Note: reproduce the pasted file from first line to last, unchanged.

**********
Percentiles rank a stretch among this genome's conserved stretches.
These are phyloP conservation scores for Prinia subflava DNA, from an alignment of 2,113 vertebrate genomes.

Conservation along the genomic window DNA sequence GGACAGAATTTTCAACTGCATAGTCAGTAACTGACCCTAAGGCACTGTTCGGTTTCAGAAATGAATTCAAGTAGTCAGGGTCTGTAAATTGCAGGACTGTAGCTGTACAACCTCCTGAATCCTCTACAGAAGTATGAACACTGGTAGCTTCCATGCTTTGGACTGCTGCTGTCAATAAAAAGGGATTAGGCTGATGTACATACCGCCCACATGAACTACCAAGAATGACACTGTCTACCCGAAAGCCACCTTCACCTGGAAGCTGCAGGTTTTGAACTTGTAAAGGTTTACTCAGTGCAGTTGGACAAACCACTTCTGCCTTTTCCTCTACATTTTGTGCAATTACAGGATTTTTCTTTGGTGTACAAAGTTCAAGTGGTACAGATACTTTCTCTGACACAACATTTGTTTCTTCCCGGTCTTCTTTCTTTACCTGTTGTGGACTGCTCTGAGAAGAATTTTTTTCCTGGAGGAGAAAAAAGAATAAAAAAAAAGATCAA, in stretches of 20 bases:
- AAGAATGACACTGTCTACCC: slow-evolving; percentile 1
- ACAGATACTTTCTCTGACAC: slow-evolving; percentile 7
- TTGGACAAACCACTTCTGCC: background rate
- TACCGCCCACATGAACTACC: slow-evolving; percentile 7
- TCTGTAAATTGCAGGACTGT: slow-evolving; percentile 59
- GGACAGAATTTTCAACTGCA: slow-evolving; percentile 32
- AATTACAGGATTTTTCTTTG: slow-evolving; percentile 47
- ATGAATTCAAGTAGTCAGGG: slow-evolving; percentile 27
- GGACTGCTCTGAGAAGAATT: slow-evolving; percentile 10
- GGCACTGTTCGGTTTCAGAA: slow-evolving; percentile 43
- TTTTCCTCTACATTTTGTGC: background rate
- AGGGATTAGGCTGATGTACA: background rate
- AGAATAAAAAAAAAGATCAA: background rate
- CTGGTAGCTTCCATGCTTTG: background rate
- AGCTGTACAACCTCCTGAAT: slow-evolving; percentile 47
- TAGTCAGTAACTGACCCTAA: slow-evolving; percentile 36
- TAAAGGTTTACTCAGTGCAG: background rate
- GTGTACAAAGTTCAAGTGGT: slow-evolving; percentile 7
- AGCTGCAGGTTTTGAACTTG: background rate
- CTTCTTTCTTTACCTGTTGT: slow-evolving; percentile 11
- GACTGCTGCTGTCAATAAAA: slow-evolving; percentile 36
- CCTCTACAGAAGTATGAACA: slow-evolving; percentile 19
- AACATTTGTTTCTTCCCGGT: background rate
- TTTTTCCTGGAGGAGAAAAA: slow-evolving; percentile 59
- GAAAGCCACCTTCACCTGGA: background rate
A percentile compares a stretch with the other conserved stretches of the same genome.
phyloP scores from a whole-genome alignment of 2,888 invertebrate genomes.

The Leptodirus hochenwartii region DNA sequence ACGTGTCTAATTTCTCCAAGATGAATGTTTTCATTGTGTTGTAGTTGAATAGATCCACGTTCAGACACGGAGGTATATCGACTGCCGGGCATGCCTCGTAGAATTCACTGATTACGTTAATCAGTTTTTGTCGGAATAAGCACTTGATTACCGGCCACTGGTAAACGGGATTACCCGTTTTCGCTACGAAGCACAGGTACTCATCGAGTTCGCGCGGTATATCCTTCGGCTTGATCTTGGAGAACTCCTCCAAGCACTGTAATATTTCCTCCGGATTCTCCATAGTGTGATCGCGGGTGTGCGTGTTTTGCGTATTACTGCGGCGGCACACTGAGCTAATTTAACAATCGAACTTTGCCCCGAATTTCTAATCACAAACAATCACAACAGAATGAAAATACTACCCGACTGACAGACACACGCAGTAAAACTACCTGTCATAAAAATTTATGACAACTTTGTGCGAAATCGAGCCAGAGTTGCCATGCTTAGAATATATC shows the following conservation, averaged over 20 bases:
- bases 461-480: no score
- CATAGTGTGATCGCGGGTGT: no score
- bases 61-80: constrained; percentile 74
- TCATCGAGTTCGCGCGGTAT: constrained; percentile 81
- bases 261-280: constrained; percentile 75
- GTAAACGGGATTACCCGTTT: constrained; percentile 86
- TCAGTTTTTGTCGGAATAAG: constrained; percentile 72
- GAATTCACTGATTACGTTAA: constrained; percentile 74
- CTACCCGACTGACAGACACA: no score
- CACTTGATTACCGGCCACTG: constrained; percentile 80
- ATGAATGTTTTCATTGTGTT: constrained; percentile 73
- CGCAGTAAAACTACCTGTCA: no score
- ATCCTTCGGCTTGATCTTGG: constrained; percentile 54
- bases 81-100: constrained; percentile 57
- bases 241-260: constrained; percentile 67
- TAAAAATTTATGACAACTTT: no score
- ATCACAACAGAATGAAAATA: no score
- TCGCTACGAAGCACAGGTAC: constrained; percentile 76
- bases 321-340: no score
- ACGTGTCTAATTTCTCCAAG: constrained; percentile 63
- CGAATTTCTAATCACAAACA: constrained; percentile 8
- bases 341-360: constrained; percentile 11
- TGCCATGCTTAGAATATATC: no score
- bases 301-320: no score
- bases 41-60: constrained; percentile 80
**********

Percentiles rank a stretch among this genome's conserved stretches.
These are phyloP conservation scores for Prinia subflava DNA, from an alignment of 2,113 vertebrate genomes.

Conservation along the genomic window DNA sequence GGACAGAATTTTCAACTGCATAGTCAGTAACTGACCCTAAGGCACTGTTCGGTTTCAGAAATGAATTCAAGTAGTCAGGGTCTGTAAATTGCAGGACTGTAGCTGTACAACCTCCTGAATCCTCTACAGAAGTATGAACACTGGTAGCTTCCATGCTTTGGACTGCTGCTGTCAATAAAAAGGGATTAGGCTGATGTACATACCGCCCACATGAACTACCAAGAATGACACTGTCTACCCGAAAGCCACCTTCACCTGGAAGCTGCAGGTTTTGAACTTGTAAAGGTTTACTCAGTGCAGTTGGACAAACCACTTCTGCCTTTTCCTCTACATTTTGTGCAATTACAGGATTTTTCTTTGGTGTACAAAGTTCAAGTGGTACAGATACTTTCTCTGACACAACATTTGTTTCTTCCCGGTCTTCTTTCTTTACCTGTTGTGGACTGCTCTGAGAAGAATTTTTTTCCTGGAGGAGAAAAAAGAATAAAAAAAAAGATCAA, in stretches of 20 bases:
- AAGAATGACACTGTCTACCC: slow-evolving; percentile 1
- ACAGATACTTTCTCTGACAC: slow-evolving; percentile 7
- TTGGACAAACCACTTCTGCC: background rate
- TACCGCCCACATGAACTACC: slow-evolving; percentile 7
- TCTGTAAATTGCAGGACTGT: slow-evolving; percentile 59
- GGACAGAATTTTCAACTGCA: slow-evolving; percentile 32
- AATTACAGGATTTTTCTTTG: slow-evolving; percentile 47
- ATGAATTCAAGTAGTCAGGG: slow-evolving; percentile 27
- GGACTGCTCTGAGAAGAATT: slow-evolving; percentile 10
- GGCACTGTTCGGTTTCAGAA: slow-evolving; percentile 43
- TTTTCCTCTACATTTTGTGC: background rate
- AGGGATTAGGCTGATGTACA: background rate
- AGAATAAAAAAAAAGATCAA: background rate
- CTGGTAGCTTCCATGCTTTG: background rate
- AGCTGTACAACCTCCTGAAT: slow-evolving; percentile 47
- TAGTCAGTAACTGACCCTAA: slow-evolving; percentile 36
- TAAAGGTTTACTCAGTGCAG: background rate
- GTGTACAAAGTTCAAGTGGT: slow-evolving; percentile 7
- AGCTGCAGGTTTTGAACTTG: background rate
- CTTCTTTCTTTACCTGTTGT: slow-evolving; percentile 11
- GACTGCTGCTGTCAATAAAA: slow-evolving; percentile 36
- CCTCTACAGAAGTATGAACA: slow-evolving; percentile 19
- AACATTTGTTTCTTCCCGGT: background rate
- TTTTTCCTGGAGGAGAAAAA: slow-evolving; percentile 59
- GAAAGCCACCTTCACCTGGA: background rate
A percentile compares a stretch with the other conserved stretches of the same genome.
phyloP scores from a whole-genome alignment of 2,888 invertebrate genomes.

The Leptodirus hochenwartii region DNA sequence ACGTGTCTAATTTCTCCAAGATGAATGTTTTCATTGTGTTGTAGTTGAATAGATCCACGTTCAGACACGGAGGTATATCGACTGCCGGGCATGCCTCGTAGAATTCACTGATTACGTTAATCAGTTTTTGTCGGAATAAGCACTTGATTACCGGCCACTGGTAAACGGGATTACCCGTTTTCGCTACGAAGCACAGGTACTCATCGAGTTCGCGCGGTATATCCTTCGGCTTGATCTTGGAGAACTCCTCCAAGCACTGTAATATTTCCTCCGGATTCTCCATAGTGTGATCGCGGGTGTGCGTGTTTTGCGTATTACTGCGGCGGCACACTGAGCTAATTTAACAATCGAACTTTGCCCCGAATTTCTAATCACAAACAATCACAACAGAATGAAAATACTACCCGACTGACAGACACACGCAGTAAAACTACCTGTCATAAAAATTTATGACAACTTTGTGCGAAATCGAGCCAGAGTTGCCATGCTTAGAATATATC shows the following conservation, averaged over 20 bases:
- bases 461-480: no score
- CATAGTGTGATCGCGGGTGT: no score
- bases 61-80: constrained; percentile 74
- TCATCGAGTTCGCGCGGTAT: constrained; percentile 81
- bases 261-280: constrained; percentile 75
- GTAAACGGGATTACCCGTTT: constrained; percentile 86
- TCAGTTTTTGTCGGAATAAG: constrained; percentile 72
- GAATTCACTGATTACGTTAA: constrained; percentile 74
- CTACCCGACTGACAGACACA: no score
- CACTTGATTACCGGCCACTG: constrained; percentile 80
- ATGAATGTTTTCATTGTGTT: constrained; percentile 73
- CGCAGTAAAACTACCTGTCA: no score
- ATCCTTCGGCTTGATCTTGG: constrained; percentile 54
- bases 81-100: constrained; percentile 57
- bases 241-260: constrained; percentile 67
- TAAAAATTTATGACAACTTT: no score
- ATCACAACAGAATGAAAATA: no score
- TCGCTACGAAGCACAGGTAC: constrained; percentile 76
- bases 321-340: no score
- ACGTGTCTAATTTCTCCAAG: constrained; percentile 63
- CGAATTTCTAATCACAAACA: constrained; percentile 8
- bases 341-360: constrained; percentile 11
- TGCCATGCTTAGAATATATC: no score
- bases 301-320: no score
- bases 41-60: constrained; percentile 80